and here is the template:
<h1>Prices here</h1>
<table>
    <thead>
        <tr>
            <th>Currency</th>
            <th>Rate</th>
            <th>status</th>
        </tr>
    </thead>
    <tbody>
        <?php foreach($prices as $currency=>$price_info){?>
        <tr class="price-row">
            <td><?php echo $currency?></td>
            <td data-symbol-price="<?php echo $currency; ?>"><?php echo $price_info['price']; ?></td>
            <td data-symbol-status="<?php echo $currency; ?>"><?php echo $price_info['status']; ?></td>
        </tr>
        <?php }?>
    </tbody>
</table>

<script type="text/javascript">
        var es = new EventSource("<?php echo action('HomeController@pricesValues'); ?>");
        es.addEventListener("message", function(e) {
            arr = JSON.parse(e.data);
            
            for (x in arr) {    	
                $('[data-symbol-price="' + x + '"]').html(arr[x].price);
                $('[data-symbol-status="' + x + '"]').html(arr[x].status);
                //apply some effect on change, like blinking the color of modified cell...
            }
        }, false);
</script>    

And now I will implement pricesValues() action that will push the data to the server, as following:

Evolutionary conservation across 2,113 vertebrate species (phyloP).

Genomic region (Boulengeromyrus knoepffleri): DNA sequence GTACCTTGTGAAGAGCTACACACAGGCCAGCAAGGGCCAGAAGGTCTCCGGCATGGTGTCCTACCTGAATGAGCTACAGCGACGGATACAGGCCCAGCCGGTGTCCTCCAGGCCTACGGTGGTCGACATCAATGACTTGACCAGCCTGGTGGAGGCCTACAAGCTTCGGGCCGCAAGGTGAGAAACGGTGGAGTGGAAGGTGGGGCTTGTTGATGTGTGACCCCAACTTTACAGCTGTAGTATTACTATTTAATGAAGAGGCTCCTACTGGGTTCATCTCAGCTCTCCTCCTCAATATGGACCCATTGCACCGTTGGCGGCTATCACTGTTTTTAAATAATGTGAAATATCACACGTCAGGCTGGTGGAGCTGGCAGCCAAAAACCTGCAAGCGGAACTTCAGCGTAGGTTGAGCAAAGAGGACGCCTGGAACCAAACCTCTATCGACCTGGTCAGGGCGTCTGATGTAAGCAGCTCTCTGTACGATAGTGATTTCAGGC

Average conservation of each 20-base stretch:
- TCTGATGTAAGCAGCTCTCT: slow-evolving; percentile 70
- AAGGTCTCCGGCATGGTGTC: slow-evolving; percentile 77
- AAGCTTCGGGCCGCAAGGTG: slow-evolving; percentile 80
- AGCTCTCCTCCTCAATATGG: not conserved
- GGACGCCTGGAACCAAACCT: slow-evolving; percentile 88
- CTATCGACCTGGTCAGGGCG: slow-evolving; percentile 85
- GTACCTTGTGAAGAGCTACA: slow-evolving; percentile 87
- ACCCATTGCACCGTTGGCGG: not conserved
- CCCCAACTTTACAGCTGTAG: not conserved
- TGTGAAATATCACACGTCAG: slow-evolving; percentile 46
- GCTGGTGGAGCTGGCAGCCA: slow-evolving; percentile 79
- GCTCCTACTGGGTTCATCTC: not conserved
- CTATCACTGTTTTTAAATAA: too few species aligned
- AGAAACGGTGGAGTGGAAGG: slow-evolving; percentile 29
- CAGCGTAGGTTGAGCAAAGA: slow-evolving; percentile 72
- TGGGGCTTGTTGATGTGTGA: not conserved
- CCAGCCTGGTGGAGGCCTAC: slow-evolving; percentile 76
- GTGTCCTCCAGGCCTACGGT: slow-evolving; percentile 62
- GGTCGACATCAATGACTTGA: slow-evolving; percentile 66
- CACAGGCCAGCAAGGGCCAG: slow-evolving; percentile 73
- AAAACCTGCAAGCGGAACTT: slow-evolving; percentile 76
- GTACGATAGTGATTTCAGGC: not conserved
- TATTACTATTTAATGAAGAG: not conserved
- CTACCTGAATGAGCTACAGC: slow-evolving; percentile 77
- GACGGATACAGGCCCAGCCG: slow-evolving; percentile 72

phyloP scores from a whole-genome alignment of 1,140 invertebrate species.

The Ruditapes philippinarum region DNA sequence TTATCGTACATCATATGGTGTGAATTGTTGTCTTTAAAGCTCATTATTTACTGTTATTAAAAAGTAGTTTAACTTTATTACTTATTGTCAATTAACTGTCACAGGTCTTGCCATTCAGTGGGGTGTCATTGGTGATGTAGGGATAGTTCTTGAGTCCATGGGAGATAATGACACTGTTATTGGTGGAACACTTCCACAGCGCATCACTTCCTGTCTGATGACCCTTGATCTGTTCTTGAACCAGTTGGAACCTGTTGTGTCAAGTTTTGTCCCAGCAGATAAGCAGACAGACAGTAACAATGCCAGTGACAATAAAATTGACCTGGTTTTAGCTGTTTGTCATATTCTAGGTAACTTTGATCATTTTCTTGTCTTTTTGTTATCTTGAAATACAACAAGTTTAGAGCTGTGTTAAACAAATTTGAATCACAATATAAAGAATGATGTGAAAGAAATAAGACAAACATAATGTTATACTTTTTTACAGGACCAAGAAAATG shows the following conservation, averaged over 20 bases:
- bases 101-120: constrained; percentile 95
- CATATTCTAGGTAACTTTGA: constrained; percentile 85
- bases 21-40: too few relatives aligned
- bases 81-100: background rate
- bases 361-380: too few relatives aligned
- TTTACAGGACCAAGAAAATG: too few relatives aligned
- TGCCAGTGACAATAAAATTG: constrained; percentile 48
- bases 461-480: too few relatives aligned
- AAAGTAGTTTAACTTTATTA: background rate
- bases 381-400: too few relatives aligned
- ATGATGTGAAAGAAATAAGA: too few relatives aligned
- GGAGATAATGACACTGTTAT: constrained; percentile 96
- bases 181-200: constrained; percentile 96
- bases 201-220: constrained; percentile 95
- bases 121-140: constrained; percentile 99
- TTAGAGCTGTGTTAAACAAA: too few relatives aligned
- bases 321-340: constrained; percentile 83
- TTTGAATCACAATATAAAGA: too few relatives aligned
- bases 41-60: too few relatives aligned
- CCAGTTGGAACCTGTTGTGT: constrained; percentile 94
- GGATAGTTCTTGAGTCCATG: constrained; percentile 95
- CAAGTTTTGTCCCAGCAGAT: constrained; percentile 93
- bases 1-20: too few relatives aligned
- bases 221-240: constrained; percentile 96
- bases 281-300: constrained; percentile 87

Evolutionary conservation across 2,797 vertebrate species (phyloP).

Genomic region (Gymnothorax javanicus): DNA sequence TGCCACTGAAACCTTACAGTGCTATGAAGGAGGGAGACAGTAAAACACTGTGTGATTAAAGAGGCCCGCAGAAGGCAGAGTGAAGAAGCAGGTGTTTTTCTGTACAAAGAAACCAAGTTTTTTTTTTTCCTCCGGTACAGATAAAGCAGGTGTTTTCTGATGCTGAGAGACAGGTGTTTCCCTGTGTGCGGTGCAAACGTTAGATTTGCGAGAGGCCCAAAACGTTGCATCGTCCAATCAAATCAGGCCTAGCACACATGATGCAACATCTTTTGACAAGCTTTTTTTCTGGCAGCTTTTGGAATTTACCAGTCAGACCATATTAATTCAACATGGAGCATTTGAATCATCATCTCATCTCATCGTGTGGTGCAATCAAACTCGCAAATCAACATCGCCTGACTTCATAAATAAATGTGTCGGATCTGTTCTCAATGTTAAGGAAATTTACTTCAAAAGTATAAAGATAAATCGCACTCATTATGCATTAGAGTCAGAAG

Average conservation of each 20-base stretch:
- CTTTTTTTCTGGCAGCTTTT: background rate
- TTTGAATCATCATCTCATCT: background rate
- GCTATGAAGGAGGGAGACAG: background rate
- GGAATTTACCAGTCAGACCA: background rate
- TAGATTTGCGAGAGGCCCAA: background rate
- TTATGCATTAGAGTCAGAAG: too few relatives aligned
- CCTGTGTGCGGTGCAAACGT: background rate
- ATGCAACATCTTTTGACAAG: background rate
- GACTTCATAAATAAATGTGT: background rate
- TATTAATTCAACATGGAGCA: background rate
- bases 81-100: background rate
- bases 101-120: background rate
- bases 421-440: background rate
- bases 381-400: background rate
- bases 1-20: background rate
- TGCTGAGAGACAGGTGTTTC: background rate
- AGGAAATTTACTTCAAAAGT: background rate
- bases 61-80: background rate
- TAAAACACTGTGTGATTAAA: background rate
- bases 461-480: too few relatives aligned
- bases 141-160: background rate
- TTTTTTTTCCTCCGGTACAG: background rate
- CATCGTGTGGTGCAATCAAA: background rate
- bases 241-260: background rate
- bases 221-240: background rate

/**
     * action to handle streamed response from laravel
     * @return \Symfony\Component\HttpFoundation\StreamedResponse
     */
    public function pricesValues() {

            $response = new Symfony\Component\HttpFoundation\StreamedResponse(function() {
            $old_prices = array();

            while (true) {
                $new_prices = $this->getCurrencyRates();
                $changed_data = $this->getChangedPrices($old_prices, $new_prices);

                if (count($changed_data)) {
                    echo 'data: ' . json_encode($changed_data) . "\n\n";
                    ob_flush();
                    flush();
                }
                sleep(3);
                $old_prices = $new_prices;
            }
        });

        $response->headers->set('Content-Type', 'text/event-stream');
        return $response;
    }
    

    /**